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Sudan’s Bashir stands firm even as protests mount


Sudan’s President Omar al-Bashir speaks during a rally with his supporters in the Green Square in the capital Khartoum on January 9, 2019. (Photo by ASHRAF SHAZLY / AFP)

Sudanese President Omar al-Bashir, long wanted on genocide and war crimes charges, has rejected calls to step down in the face of mounting anti-regime demonstrations that have challenged his iron-fisted three-decade rule.

Demonstrators first took to the streets on December 19 to protest against a government decision to triple bread prices, as the African country grapples with an economic crisis.

On Thursday, Sudanese police fired tear gas at protesters marching towards the presidential palace, according to witnesses.


Officials say at least 24 people have been killed and hundreds wounded in unrest that first erupted in towns and villages, before spreading to the capital Khartoum.

Human Rights Watch says at least 40 people have been killed, including children and medical staff.

Over the past month, the demonstrations have also spread to key towns like Port Sudan, Madani, Gadaref and Kassala near the Eritrean border.

Although protests against his regime also took place in September 2013 and January 2018, analysts say the current demonstrations are the biggest challenge since Bashir swept to power in a coup backed by Islamists in 1989.

Indicted by the Hague-based International Criminal Court in 2009 on war crimes charges over a long-running conflict in Darfur, the president has since been re-elected twice in polls boycotted by opposition groups.

In 2010, he was also indicted by the ICC for alleged genocide.

The 75-year-old has proved a political survivor, evading not only the ICC but also a myriad of domestic challenges.

On Monday, dancing and waving a stick in his trademark style, Bashir greeted hundreds of supporters at a rally in Darfur and said that protesters will fail.

“Demonstrations will not change the government,” a defiant Bashir said as supporters, some on camels, chanted “Stay, stay”.

“There’s only one road to power and that is through the ballot box. The Sudanese people will decide in 2020 who will govern them,” said Bashir, who is planning to run again next year.

Career soldier
Despite the ICC indictments, Bashir has regularly visited regional countries and also Russia.

Days before the protests erupted he visited Damascus to meet Syrian President Bashar al-Assad, becoming the first Arab leader to do so since that country’s own conflict began.

At home, Bashir last year hosted talks between neighbouring South Sudan’s leaders, helping to broker a tentative peace deal after five years of intense conflict in the world’s newest country.

South Sudan had gained its independence in 2011, when Bashir surprised his critics by giving his blessing to a secession that saw the south take the bulk of Sudan’s oilfields, some six years after a peace deal ended two decades of north-south conflict.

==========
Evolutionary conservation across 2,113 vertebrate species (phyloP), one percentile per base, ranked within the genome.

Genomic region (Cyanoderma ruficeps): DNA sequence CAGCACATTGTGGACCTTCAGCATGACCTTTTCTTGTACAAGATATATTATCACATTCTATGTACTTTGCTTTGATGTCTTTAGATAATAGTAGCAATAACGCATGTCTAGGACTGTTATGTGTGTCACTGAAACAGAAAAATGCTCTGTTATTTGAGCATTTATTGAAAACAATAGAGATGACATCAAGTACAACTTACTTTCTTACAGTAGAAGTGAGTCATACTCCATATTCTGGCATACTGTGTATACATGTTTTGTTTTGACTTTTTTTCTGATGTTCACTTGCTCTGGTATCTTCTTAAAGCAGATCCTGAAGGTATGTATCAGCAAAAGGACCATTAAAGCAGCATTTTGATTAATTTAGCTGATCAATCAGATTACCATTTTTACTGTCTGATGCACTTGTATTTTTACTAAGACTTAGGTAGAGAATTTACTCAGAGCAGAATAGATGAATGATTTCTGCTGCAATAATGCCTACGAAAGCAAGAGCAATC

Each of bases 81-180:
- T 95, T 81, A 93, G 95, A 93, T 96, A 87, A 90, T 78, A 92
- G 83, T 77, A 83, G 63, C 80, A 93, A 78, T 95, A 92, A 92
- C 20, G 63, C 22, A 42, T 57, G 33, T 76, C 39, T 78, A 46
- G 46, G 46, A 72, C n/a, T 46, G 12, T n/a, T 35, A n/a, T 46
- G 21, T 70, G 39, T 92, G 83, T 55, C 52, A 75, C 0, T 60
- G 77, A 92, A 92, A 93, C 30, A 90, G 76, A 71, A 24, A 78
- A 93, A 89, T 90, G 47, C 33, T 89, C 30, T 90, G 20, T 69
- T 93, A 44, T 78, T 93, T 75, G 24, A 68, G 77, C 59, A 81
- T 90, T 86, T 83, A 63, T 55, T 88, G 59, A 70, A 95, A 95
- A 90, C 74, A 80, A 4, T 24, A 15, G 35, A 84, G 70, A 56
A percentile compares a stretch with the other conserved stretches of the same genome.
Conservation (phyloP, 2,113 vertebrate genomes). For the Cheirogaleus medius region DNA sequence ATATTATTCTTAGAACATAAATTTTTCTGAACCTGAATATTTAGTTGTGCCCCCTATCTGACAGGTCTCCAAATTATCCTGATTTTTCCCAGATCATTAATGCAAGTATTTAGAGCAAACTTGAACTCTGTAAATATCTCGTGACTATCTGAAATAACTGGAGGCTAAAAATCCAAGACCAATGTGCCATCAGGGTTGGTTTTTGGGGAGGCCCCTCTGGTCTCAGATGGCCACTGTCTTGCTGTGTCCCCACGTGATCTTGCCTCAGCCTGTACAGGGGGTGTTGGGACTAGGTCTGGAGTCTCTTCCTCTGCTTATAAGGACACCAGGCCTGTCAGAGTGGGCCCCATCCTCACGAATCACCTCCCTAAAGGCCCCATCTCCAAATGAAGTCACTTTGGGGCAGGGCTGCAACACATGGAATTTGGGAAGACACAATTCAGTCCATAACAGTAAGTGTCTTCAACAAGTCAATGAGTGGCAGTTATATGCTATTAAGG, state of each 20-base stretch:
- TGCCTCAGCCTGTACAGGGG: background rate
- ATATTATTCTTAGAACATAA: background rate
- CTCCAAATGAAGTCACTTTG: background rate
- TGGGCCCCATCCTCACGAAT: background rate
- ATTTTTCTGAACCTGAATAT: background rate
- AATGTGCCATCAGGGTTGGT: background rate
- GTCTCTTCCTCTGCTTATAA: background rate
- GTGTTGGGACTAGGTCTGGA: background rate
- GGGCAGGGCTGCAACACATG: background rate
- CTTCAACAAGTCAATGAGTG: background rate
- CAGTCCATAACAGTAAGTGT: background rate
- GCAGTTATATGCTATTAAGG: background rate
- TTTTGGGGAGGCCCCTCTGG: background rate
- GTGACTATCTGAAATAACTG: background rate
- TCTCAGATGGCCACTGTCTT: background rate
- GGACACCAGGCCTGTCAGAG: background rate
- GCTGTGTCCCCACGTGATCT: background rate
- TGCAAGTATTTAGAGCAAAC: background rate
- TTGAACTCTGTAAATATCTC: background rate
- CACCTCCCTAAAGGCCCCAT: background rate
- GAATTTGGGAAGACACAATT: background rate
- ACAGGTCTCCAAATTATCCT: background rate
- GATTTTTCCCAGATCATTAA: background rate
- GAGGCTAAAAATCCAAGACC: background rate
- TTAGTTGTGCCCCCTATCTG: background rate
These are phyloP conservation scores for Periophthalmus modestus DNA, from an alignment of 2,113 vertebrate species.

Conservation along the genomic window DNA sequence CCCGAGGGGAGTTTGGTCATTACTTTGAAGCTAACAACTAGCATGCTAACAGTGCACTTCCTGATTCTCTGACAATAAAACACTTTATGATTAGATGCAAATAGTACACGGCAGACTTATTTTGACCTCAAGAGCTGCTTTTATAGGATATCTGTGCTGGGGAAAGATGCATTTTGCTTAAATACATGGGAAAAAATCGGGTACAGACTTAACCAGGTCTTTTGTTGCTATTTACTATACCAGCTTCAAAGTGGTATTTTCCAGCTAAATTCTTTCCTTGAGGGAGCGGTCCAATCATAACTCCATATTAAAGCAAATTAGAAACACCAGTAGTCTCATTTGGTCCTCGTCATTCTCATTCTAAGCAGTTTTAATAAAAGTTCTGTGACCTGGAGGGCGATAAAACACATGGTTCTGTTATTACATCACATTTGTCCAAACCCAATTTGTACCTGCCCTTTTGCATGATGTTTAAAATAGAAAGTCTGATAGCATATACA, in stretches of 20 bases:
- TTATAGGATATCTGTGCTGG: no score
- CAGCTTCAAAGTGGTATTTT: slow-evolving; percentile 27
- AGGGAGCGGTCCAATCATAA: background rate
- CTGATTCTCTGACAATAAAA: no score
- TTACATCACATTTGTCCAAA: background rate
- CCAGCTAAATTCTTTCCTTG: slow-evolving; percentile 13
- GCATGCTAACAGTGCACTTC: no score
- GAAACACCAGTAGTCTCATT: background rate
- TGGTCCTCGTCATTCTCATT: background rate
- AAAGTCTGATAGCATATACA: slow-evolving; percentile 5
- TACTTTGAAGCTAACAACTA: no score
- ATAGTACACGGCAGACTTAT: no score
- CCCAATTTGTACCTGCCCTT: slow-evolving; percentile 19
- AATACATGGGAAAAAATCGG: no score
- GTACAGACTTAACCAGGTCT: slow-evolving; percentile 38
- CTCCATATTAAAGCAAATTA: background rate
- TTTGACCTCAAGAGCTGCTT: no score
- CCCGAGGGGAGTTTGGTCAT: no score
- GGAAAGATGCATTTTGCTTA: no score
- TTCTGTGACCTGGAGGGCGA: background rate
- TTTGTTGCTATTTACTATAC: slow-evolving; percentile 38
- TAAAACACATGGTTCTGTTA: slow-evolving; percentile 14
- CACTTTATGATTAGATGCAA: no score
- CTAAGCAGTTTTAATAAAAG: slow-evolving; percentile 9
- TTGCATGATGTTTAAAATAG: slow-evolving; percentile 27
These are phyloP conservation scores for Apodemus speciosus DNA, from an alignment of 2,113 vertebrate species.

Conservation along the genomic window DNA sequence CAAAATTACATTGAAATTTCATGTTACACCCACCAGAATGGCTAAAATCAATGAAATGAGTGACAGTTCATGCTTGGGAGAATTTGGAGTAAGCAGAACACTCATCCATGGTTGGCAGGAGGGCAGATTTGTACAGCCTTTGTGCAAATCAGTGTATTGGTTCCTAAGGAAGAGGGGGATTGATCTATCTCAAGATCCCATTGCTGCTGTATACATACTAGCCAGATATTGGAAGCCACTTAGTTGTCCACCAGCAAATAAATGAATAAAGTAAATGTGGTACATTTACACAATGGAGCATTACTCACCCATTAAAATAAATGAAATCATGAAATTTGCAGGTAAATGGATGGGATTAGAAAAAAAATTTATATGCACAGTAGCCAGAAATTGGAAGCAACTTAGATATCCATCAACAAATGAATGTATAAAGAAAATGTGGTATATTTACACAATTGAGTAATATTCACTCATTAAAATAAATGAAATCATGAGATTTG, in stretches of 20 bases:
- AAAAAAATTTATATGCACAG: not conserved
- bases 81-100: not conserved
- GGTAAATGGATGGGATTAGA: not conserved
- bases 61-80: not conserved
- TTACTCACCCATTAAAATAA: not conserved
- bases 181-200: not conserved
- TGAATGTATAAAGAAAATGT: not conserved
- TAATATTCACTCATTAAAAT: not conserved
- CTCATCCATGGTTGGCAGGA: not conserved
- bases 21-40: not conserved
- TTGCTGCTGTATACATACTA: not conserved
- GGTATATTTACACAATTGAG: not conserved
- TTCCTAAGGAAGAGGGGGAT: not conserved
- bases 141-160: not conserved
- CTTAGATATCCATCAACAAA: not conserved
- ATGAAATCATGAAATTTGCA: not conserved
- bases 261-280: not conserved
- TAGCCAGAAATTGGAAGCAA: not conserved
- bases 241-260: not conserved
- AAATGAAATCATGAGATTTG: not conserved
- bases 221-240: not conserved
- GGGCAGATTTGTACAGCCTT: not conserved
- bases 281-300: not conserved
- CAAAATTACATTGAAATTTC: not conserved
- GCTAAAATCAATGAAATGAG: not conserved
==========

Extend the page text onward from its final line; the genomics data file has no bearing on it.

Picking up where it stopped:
The president also joined a Saudi-led coalition against Shiite rebels in Yemen, improving ties with the resource-rich Gulf nations, although the policy has been criticised by his opponents at home.

A career soldier, Bashir is well known for his populist touch, insisting on being close to crowds and addressing them in colloquial Sudanese Arabic.

Bashir, who has two wives and no children, was born in 1944 in Hosh Bannaga, north of Khartoum, to a farming family.

He entered the military at a young age, rising through the ranks and joining an elite parachute regiment.

He fought alongside the Egyptian army in the 1973 Arab-Israeli war.

In 1989, then a brigade commander, he led a bloodless coup against the democratically elected government.

Bashir was backed by the National Islamic Front of his then mentor, the late Hassan al-Turabi.

Hosting bin Laden
Under Turabi’s influence he led Sudan towards a more radical brand of Islam, hosting Al-Qaeda founder Osama bin Laden and sending jihadist volunteers to fight in the country’s civil war with the south Sudanese.

In 1993, Washington put Sudan on its list of “state sponsors of terrorism” and four years later slapped Khartoum with a trade embargo — only lifted in 2017 — over charges that included human rights abuses.

Bashir sought to end Sudan’s isolation in 1999, ousting Turabi from his inner circle.

But when insurgents launched a rebellion in Darfur in 2003, his government’s decision to unleash the armed forces and allied militia saw him face further international criticism.

More than 300,000 people have been killed in the Darfur conflict, the UN says, and more than two million displaced.

Since 2011, Bashir has also faced insurgencies in South Kordofan and Blue Nile states, launched by the Sudan People’s Liberation Army-North.

Although he has weathered multiple challenges in his three-decade rule, analysts question whether he will survive the latest bout of protests.

“The demonstrations have weakened his position,” said Khalid Tijani, editor of economic weekly Elaff.

“President Bashir constitutionalget consitutional amendments to permit him to run for the presidency again in 2020, but he will now have to reconsider that,” he said.

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Omar al-BashirSudan
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